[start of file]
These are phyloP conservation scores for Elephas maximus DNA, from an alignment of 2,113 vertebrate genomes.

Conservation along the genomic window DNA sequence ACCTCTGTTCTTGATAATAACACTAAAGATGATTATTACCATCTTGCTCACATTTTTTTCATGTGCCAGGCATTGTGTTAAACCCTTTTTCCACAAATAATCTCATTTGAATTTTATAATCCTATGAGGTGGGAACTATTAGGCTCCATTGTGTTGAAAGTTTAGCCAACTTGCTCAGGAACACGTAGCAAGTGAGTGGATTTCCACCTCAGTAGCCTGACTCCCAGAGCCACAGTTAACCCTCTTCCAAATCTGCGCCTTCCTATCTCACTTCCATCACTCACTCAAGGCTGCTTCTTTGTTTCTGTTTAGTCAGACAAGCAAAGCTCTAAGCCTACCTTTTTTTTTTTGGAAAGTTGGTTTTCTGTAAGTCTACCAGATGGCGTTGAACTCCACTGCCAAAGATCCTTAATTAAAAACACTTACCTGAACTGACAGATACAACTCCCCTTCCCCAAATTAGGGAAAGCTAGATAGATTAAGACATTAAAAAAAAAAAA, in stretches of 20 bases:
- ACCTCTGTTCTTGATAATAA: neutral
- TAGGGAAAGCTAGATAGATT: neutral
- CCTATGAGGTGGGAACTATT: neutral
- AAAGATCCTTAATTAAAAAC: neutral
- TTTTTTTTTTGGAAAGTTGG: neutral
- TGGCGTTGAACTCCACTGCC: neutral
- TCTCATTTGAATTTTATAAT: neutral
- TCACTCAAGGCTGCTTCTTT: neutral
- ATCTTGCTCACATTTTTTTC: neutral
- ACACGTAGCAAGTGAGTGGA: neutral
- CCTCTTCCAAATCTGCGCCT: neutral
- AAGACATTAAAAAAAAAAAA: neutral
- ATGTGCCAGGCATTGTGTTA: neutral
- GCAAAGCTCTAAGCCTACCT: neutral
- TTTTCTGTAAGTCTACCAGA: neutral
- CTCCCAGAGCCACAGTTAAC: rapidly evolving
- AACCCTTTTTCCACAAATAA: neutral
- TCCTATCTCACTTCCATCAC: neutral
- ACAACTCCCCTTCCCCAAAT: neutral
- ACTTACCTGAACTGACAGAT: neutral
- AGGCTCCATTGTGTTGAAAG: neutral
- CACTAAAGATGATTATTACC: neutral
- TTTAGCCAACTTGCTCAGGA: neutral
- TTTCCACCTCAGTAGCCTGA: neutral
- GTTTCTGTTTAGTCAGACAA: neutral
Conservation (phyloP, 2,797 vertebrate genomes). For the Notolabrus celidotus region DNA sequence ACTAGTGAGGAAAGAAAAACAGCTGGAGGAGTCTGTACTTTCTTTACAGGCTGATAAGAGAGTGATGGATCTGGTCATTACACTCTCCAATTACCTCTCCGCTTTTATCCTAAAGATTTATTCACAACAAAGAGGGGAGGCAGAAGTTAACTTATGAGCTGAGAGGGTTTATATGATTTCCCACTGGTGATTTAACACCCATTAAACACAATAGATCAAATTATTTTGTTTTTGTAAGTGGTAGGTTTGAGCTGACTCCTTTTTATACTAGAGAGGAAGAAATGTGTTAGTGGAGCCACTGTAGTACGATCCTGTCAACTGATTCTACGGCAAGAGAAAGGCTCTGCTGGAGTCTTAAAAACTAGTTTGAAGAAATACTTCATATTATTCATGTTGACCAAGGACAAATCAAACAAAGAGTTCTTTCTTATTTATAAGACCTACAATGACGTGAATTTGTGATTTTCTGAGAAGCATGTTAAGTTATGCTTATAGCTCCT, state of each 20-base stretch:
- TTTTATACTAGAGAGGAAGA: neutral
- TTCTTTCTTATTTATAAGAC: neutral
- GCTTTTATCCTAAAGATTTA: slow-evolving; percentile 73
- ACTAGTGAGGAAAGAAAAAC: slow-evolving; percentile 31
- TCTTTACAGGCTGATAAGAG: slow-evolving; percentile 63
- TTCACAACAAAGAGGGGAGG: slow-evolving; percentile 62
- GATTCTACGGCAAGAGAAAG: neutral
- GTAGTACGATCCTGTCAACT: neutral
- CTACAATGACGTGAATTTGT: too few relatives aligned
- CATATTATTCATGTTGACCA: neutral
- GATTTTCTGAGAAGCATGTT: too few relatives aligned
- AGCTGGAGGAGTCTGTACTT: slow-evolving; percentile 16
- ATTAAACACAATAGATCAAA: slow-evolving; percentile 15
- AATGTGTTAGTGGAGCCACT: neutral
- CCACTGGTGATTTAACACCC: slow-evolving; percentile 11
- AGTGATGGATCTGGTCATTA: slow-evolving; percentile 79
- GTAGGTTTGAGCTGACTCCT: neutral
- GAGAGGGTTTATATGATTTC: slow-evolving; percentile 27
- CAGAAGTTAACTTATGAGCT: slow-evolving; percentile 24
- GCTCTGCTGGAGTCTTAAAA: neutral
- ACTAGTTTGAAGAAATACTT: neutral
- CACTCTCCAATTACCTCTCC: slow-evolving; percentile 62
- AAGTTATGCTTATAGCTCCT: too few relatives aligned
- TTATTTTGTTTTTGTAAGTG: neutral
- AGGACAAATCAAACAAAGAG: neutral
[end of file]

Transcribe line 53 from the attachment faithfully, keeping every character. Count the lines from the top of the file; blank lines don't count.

- AGGACAAATCAAACAAAGAG: neutral